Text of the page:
In most of these situations, Moreno was unaware that Billings had taken it upon herself to communicate directly with subordinates to solve problems that had come to her attention. Some employees complained that these directives should have come from Moreno or the appropriate departmental supervisor. In most cases, however, everyone realized that Billings had the best interests of the firm in mind, and they usually complied with her requests.
However, as time went on, the supervisors began to feel that Billings was interfering more than she was helping. In several instances, some of the employees on the production floor did not check with McCane but went directly to Billings for instructions. Similar incidents took place in other departments. One day, over a cup of coffee, McCane, Shiften, and Weaver angrily shared their concerns. At the outset, they had looked upon Billings favorably, but now they considered her to be a disruptive factor that was undermining their supervisory positions.
How have Billings’s actions interfered with the normal supervisory chain of command and authority?
What are some of the different steps McCane, Shiften, and Weaver could take to correct this problem? What is their best option?
If you were going to speak to Billings about the need to change her behavior, how would you approach the conversation? How would you monitor the situation in the future to ensure that she was changing her behavior?
Clean Up on Aisle 3
Juan Sanchez is store supervisor at Store 16 of Sanders Supermarkets. For about three months, he has been talking to his district manager, Sandra Greenberg, about a major renovation for the grocery section in the store. At last, Greenberg called Sanchez to tell him that a meeting at the corporate main office would be held to discuss the renovation project for Store 16.
The meeting was attended by supervisors from the sales and construction departments, several district managers, and the corporate operations manager. By the end of the meeting, it was generally agreed that Store 16 should be reorganized (or “reset,” in the language of the company) and that several main aisles should be relocated. The supervisor of the reset crew and the construction supervisor were to submit final plans and a cost estimate at the next meeting of the group, which was scheduled for a week later.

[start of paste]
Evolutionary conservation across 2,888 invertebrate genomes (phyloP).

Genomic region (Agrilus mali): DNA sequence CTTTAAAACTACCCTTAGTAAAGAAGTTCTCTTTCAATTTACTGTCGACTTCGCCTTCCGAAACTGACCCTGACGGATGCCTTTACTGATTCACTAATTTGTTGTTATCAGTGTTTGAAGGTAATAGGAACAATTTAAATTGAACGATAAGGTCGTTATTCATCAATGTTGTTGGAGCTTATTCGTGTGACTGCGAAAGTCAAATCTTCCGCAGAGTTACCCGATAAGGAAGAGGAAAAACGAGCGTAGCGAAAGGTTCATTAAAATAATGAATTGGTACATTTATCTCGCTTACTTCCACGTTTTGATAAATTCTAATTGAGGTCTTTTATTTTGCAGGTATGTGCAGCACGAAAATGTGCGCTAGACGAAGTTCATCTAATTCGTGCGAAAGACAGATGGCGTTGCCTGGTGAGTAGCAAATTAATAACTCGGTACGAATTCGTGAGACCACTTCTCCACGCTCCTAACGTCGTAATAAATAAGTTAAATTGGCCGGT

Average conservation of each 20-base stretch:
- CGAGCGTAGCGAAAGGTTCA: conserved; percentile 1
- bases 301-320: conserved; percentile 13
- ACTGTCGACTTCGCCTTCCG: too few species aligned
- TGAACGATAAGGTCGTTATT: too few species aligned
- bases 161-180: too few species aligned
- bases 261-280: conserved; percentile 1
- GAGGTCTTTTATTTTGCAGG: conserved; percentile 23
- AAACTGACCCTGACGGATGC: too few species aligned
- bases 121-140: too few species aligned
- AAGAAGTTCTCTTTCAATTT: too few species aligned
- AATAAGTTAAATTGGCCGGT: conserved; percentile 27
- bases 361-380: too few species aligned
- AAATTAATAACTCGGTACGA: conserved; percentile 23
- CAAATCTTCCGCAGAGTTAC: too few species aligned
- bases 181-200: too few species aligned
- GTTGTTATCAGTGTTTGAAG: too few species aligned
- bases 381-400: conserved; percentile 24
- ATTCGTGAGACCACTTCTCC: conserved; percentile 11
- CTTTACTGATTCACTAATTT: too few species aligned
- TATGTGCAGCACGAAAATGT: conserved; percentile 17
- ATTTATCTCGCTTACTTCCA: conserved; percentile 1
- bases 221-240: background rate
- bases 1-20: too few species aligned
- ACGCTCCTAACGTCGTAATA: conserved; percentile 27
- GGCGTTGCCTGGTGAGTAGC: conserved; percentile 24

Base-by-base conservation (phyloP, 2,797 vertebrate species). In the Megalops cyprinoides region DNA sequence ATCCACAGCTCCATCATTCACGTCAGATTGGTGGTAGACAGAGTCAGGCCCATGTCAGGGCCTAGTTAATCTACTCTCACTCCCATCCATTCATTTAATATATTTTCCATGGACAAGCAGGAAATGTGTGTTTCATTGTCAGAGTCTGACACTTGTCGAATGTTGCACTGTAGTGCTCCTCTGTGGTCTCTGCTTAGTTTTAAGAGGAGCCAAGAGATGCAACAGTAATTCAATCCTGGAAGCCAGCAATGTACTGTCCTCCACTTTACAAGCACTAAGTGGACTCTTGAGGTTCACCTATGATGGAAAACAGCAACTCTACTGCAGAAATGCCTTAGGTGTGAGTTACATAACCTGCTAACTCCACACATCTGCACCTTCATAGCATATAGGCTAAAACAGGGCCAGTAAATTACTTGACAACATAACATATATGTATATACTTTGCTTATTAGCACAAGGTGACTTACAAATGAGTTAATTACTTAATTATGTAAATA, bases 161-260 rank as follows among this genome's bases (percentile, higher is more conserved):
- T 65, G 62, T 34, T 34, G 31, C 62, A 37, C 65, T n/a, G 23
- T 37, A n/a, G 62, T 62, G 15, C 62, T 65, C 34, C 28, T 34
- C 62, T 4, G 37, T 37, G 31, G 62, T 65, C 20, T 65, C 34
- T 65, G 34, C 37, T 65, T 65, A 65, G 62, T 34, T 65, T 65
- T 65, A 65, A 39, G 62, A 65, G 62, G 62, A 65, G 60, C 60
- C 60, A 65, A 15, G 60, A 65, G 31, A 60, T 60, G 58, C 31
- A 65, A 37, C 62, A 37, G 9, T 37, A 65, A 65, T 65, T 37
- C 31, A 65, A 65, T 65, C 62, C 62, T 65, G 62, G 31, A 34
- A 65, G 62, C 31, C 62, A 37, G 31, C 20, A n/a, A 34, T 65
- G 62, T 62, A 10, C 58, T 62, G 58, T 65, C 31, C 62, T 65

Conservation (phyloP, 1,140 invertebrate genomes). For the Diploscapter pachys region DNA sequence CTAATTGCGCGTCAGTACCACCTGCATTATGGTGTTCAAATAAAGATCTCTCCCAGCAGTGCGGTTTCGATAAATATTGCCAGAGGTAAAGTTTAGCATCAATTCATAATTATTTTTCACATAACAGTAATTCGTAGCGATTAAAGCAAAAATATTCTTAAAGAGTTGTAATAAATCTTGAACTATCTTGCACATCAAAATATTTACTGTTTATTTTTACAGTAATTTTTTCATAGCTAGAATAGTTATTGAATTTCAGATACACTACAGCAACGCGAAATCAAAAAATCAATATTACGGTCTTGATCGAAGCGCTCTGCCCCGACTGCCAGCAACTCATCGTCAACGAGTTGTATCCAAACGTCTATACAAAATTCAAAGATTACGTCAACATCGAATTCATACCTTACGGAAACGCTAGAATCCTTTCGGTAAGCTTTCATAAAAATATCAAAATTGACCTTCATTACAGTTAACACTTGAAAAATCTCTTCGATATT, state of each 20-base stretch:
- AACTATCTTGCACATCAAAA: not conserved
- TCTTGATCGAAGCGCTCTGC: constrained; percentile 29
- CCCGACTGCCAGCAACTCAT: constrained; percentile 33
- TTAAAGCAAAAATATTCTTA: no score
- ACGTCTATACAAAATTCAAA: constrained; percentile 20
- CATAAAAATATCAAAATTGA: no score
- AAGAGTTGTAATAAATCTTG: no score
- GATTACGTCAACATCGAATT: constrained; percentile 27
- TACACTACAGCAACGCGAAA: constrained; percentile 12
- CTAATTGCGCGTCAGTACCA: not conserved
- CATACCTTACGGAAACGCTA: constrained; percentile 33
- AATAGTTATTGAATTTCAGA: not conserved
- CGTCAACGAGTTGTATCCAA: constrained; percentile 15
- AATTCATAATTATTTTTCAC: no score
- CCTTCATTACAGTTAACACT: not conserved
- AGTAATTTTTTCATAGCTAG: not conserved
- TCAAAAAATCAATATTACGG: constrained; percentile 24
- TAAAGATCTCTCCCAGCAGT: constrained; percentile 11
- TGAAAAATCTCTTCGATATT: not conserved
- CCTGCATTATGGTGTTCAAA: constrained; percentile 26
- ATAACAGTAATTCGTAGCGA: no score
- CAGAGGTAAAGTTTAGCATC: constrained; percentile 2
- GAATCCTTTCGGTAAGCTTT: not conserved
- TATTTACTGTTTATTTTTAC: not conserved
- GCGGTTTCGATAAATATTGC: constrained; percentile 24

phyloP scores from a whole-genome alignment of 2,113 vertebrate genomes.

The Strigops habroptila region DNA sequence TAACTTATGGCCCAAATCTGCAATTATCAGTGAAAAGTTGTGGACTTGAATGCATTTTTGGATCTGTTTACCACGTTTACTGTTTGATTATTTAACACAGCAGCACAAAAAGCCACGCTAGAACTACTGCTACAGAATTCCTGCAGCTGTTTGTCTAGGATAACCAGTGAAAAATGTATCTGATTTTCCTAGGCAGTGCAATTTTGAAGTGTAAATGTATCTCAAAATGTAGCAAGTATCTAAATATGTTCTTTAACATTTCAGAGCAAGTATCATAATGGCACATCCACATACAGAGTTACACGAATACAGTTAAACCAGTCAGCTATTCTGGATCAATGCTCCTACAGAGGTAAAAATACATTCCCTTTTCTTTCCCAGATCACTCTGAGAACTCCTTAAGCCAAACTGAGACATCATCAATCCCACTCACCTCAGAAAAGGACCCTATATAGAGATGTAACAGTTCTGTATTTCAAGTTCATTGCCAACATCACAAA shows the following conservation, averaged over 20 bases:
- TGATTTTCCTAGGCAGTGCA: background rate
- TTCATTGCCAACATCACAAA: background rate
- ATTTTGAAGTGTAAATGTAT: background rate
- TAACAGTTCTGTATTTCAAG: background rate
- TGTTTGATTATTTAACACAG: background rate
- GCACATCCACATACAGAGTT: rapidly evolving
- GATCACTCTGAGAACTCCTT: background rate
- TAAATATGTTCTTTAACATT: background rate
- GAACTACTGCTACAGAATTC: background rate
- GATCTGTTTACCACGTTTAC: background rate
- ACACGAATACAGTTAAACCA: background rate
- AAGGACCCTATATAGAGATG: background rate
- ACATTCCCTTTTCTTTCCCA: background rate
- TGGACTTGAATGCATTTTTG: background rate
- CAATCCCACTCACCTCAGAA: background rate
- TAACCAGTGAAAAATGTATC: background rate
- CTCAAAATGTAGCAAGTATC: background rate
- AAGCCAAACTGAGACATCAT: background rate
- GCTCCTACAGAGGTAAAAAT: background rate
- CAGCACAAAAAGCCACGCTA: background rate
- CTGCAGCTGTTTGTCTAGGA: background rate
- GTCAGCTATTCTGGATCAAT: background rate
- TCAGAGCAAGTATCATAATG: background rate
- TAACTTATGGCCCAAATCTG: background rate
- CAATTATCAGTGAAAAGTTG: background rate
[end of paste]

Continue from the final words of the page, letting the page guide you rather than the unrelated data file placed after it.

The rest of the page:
During her next visit to Store 16, Greenberg told Sanchez about the meeting. Greenberg informed Sanchez about the plans for Store 16, adding that nothing was yet finalized. She failed to mention that part of the reset would include moving some aisles.
The next week, plans and costs were submitted and approved by the corporate operations manager. Because new shelving had to be ordered and schedules made, the supervisor of the reset crew and the construction supervisor were assigned the job of putting the necessary paperwork into motion. Greenberg then called Sanchez and said, “The reset project for your store has been approved. I’ll let you know more as soon as I hear.”
One month later, as Sanchez was driving to work on Monday morning, he made a mental note to call Greenberg to ask about the reset project. However, when Sanchez arrived at Store 16, he soon forgot his plan. He walked into the store to find three major problems: (1) the frozen food case had broken down, (2) the floor scrubber was malfunctioning, and (3) the grinder in the meat department had quit working. After some checking, Sanchez found that no maintenance calls had been made because each of his two assistant supervisors, Jane Oliver and Wally Withers, had thought the other was going to do it. The floor scrubber had not worked well for three days, the frozen food case had broken down the previous afternoon, and the meat grinder had just quit working.
“It just doesn’t pay to take a day off,” Sanchez muttered to himself as he headed for the telephone. He called the maintenance department, explained what had happened, and requested immediate service. While waiting for the maintenance person, Sanchez called Oliver and Withers to talk to them about letting him and each other know about these kinds of problems and how to control them. “All it takes,” he said, “is working together, communication, and follow-through to ensure that our customers get the best service available. We can’t be out of merchandise, especially frozen food. And we have to make sure that when we are busy, as we will be this week, our customers aren’t stepping over workers in the aisles.”